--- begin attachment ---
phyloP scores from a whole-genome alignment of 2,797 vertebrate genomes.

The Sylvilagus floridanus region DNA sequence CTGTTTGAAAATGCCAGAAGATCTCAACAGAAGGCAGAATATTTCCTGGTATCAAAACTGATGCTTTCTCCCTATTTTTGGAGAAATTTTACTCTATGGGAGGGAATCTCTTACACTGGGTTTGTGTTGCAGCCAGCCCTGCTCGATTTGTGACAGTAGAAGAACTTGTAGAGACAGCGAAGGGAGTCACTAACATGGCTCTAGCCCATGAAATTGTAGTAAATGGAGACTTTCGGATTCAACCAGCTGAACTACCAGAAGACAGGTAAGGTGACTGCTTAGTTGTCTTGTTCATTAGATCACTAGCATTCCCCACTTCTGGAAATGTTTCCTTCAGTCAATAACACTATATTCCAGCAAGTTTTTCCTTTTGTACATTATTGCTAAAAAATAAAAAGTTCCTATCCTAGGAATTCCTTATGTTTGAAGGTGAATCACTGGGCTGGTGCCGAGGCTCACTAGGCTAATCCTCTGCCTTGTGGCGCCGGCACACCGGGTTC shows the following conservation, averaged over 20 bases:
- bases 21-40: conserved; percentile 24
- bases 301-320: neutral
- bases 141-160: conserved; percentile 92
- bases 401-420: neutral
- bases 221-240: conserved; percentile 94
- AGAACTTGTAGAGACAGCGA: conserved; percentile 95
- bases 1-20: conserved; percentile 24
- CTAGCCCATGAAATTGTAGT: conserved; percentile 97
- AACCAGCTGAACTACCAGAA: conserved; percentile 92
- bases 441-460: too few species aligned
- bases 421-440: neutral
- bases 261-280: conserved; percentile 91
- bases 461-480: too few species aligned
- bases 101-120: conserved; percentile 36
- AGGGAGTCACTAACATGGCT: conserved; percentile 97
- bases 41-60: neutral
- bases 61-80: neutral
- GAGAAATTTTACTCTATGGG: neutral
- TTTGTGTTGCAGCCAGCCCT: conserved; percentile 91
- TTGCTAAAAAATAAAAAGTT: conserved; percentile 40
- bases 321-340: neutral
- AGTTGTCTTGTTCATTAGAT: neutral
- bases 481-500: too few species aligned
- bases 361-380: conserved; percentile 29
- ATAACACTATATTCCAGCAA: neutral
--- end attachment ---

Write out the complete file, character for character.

phyloP scores from a whole-genome alignment of 2,797 vertebrate genomes.

The Sylvilagus floridanus region DNA sequence CTGTTTGAAAATGCCAGAAGATCTCAACAGAAGGCAGAATATTTCCTGGTATCAAAACTGATGCTTTCTCCCTATTTTTGGAGAAATTTTACTCTATGGGAGGGAATCTCTTACACTGGGTTTGTGTTGCAGCCAGCCCTGCTCGATTTGTGACAGTAGAAGAACTTGTAGAGACAGCGAAGGGAGTCACTAACATGGCTCTAGCCCATGAAATTGTAGTAAATGGAGACTTTCGGATTCAACCAGCTGAACTACCAGAAGACAGGTAAGGTGACTGCTTAGTTGTCTTGTTCATTAGATCACTAGCATTCCCCACTTCTGGAAATGTTTCCTTCAGTCAATAACACTATATTCCAGCAAGTTTTTCCTTTTGTACATTATTGCTAAAAAATAAAAAGTTCCTATCCTAGGAATTCCTTATGTTTGAAGGTGAATCACTGGGCTGGTGCCGAGGCTCACTAGGCTAATCCTCTGCCTTGTGGCGCCGGCACACCGGGTTC shows the following conservation, averaged over 20 bases:
- bases 21-40: conserved; percentile 24
- bases 301-320: neutral
- bases 141-160: conserved; percentile 92
- bases 401-420: neutral
- bases 221-240: conserved; percentile 94
- AGAACTTGTAGAGACAGCGA: conserved; percentile 95
- bases 1-20: conserved; percentile 24
- CTAGCCCATGAAATTGTAGT: conserved; percentile 97
- AACCAGCTGAACTACCAGAA: conserved; percentile 92
- bases 441-460: too few species aligned
- bases 421-440: neutral
- bases 261-280: conserved; percentile 91
- bases 461-480: too few species aligned
- bases 101-120: conserved; percentile 36
- AGGGAGTCACTAACATGGCT: conserved; percentile 97
- bases 41-60: neutral
- bases 61-80: neutral
- GAGAAATTTTACTCTATGGG: neutral
- TTTGTGTTGCAGCCAGCCCT: conserved; percentile 91
- TTGCTAAAAAATAAAAAGTT: conserved; percentile 40
- bases 321-340: neutral
- AGTTGTCTTGTTCATTAGAT: neutral
- bases 481-500: too few species aligned
- bases 361-380: conserved; percentile 29
- ATAACACTATATTCCAGCAA: neutral